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About the Teleseminar
As the federal estate and gift taxes recede as a planning consideration for estates under a certain size, the role of expanded public benefits – Social Security, Medicare, Medicaid, and other government benefits – plays an increased role as clients and their attorneys plan their estates to provide long-term and fund rising health care costs into old age. Though eligibility for some benefits – such as Medicaid – is limited to the very poor, other substantial benefits are not means-tested and available to clients of estates of every size and may play an important role in planning for many middle class and upper-middle class clients. This program will provide you a real-world guide to eligibility for various public benefits programs for clients with variously sized estates and how those benefits can be incorporated into estate plans for a range of clients, providing long-term income and funding health care.
- Role of Social Security, Medicare, Medicaid and other public benefits in client estate plans
- Substantial impact of public benefits in plans of middle class and upper-middle class clients
- Eligibility of standards and planning to maximize benefits at retirement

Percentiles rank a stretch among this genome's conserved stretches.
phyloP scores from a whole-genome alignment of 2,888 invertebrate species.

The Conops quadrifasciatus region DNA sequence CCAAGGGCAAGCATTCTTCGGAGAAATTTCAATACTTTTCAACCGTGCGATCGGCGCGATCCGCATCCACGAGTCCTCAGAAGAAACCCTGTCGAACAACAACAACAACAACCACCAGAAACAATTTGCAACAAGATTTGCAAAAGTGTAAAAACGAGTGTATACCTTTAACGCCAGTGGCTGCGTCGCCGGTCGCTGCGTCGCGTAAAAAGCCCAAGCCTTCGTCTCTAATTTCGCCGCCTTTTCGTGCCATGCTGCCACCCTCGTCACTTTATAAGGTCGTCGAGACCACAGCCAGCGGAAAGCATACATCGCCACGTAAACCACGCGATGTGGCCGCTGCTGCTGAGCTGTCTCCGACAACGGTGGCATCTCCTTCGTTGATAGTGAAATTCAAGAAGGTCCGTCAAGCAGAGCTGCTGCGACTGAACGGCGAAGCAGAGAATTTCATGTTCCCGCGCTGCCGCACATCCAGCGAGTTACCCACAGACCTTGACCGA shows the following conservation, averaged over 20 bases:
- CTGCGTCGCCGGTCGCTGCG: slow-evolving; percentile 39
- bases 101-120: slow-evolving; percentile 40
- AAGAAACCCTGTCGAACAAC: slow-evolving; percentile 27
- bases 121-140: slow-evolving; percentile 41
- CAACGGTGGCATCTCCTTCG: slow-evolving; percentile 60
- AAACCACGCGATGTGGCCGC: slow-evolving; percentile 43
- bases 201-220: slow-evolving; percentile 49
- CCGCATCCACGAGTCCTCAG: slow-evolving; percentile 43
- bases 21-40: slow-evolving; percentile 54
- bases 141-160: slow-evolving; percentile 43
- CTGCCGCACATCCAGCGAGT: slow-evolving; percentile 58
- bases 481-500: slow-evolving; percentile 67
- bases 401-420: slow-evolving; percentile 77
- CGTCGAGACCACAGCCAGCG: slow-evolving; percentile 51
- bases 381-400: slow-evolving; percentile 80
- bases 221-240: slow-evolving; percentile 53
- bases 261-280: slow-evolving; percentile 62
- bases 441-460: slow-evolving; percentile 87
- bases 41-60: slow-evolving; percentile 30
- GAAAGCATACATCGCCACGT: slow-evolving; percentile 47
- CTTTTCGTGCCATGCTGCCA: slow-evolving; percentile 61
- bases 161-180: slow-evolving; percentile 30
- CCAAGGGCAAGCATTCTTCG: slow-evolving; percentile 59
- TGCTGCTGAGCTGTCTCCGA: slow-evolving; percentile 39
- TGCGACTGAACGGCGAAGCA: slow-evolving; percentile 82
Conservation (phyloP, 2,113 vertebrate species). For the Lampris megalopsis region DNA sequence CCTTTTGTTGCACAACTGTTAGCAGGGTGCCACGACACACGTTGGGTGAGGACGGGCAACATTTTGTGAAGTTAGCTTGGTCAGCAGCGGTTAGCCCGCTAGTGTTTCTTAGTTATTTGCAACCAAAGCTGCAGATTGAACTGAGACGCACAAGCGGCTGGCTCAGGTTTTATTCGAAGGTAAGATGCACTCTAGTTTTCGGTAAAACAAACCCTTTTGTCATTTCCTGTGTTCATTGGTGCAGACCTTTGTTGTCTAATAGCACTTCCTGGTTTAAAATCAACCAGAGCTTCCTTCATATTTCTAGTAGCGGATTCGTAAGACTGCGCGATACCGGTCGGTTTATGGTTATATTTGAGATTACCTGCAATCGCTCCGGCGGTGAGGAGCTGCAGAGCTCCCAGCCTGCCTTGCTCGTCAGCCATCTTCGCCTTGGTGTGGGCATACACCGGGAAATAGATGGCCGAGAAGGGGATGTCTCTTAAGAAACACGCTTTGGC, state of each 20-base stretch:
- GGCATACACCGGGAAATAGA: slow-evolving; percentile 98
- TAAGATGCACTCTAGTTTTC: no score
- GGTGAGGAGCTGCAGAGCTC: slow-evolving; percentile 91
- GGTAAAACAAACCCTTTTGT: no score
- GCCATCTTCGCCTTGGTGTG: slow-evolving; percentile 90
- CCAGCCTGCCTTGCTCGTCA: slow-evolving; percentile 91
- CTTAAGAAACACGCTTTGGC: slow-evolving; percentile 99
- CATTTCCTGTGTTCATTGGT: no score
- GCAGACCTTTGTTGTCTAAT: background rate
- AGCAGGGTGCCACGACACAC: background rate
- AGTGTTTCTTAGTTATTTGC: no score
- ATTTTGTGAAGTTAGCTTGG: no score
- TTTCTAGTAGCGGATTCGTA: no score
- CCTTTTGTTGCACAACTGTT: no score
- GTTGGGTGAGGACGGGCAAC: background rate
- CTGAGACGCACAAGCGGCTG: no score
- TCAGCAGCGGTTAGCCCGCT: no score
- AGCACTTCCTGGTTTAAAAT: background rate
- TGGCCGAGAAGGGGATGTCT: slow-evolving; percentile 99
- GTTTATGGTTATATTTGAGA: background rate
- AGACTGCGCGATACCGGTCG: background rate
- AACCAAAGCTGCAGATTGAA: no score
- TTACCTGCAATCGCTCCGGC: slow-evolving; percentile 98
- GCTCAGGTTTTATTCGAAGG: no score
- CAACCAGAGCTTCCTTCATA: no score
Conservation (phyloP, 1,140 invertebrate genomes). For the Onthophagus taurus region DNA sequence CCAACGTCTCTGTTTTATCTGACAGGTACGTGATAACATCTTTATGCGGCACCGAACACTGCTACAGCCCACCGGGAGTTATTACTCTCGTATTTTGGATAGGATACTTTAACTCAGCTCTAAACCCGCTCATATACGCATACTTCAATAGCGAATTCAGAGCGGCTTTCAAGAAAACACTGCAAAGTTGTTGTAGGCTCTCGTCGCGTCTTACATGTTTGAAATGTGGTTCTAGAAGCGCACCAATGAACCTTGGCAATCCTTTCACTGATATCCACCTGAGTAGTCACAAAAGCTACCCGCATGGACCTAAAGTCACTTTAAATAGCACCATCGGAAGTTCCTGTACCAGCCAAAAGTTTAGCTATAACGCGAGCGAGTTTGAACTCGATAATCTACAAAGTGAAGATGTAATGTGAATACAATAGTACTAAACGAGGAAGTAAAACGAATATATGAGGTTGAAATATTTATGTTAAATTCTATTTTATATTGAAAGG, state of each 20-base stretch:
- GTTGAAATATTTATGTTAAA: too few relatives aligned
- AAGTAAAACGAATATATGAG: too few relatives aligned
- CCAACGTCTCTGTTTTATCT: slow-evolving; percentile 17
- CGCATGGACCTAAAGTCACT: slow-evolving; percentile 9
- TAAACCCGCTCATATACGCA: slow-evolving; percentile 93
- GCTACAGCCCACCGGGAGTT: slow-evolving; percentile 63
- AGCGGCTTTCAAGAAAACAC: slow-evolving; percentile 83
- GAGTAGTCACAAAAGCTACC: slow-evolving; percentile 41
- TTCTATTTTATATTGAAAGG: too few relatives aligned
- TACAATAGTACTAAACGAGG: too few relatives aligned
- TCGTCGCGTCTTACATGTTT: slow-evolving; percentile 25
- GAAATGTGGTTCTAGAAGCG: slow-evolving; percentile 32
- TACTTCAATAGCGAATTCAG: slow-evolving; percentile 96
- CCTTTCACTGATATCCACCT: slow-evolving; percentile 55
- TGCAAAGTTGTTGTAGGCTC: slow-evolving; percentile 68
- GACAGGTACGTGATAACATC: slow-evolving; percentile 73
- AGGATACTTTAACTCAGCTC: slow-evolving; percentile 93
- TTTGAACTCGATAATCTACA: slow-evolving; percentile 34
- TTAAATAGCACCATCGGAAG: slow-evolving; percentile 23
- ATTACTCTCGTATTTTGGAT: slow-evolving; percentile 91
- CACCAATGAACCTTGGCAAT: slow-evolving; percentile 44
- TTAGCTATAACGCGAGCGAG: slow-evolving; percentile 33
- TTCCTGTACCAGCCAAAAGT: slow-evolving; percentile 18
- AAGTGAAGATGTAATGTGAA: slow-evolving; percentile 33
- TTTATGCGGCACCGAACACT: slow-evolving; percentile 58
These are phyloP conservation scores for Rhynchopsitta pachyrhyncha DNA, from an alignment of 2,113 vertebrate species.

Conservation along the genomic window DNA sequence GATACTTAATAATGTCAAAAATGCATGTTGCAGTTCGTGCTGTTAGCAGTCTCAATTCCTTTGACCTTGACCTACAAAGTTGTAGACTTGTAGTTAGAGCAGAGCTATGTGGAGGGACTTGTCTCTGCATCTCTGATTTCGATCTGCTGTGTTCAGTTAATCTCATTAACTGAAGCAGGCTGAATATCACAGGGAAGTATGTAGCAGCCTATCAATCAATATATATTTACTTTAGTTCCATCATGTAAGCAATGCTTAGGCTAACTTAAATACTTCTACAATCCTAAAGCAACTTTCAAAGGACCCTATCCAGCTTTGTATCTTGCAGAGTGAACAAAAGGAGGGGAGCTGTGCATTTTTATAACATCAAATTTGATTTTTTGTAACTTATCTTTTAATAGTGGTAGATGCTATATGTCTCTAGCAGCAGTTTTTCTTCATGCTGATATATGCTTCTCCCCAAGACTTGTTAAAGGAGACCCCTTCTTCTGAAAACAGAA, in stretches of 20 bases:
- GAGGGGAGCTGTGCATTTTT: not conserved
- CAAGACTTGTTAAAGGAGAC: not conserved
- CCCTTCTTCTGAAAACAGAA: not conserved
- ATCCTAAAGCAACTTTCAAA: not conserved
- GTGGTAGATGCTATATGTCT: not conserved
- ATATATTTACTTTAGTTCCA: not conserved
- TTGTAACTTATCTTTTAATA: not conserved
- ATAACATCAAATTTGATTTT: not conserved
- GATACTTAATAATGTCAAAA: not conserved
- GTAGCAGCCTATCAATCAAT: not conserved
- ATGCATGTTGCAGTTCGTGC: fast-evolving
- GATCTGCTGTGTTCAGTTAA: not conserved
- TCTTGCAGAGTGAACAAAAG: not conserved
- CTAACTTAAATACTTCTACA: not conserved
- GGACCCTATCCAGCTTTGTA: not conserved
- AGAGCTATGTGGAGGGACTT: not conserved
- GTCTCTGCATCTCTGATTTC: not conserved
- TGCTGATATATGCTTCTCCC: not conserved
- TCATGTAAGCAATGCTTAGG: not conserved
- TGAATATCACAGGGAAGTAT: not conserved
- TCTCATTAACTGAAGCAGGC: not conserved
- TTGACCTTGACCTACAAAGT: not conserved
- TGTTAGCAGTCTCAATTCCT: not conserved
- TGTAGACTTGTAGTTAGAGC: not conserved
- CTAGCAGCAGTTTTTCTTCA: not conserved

- Leveraging benefits to fund long-term income and long-term health care
- Integrating benefit programs into larger estate plans
About the Speakers
Rebecca C. Morgan is the Boston Asset Management Chair in Elder Law and the director of the Center for Excellence in Elder Law at Stetson University College of Law, where she teaches courses in elder law and estate planning. She is past president of the National Academy of Elder Law Attorneys, a Fellow of the American College of Trust and Estate Counsel, and co-author of “Tax, Estate and Financial Planning for the Elderly,” published by Matthew Bender. Ms. Morgan received her B.S./BA. from Central Missouri State University and her J.D. from Stetson University College of Law.
William Kalish is a partner in the Tampa office of Akerman Senterfitt, LLP. His practice focuses on advising individual clients and their families on their estate and trust plans, including wills, revocable trusts, irrevocable trusts, charitable trusts, private foundations, and limited partnerships. He also practices in probate administration, asset preservation, business succession planning for family-owned entities, and the division of business interests in the context of divorce. He is a Fellow of the American College of Trust and Estate Counsel, formerly served as chair of ABA Tax Section, and has served as an Adjunct Professor of Law at Stetson Law School teaching estate planning. Mr. Kalish received his B.A. from the University of Pittsburg and his J.D. with honors from George Washington University Law School.
Mandatory MCLE Credit Hours
This seminar qualifies for 1.0 MCLE Credit Hour, including up to1.0 Estate Planning & Probate Law Specialty Credit Hour. (Tentative)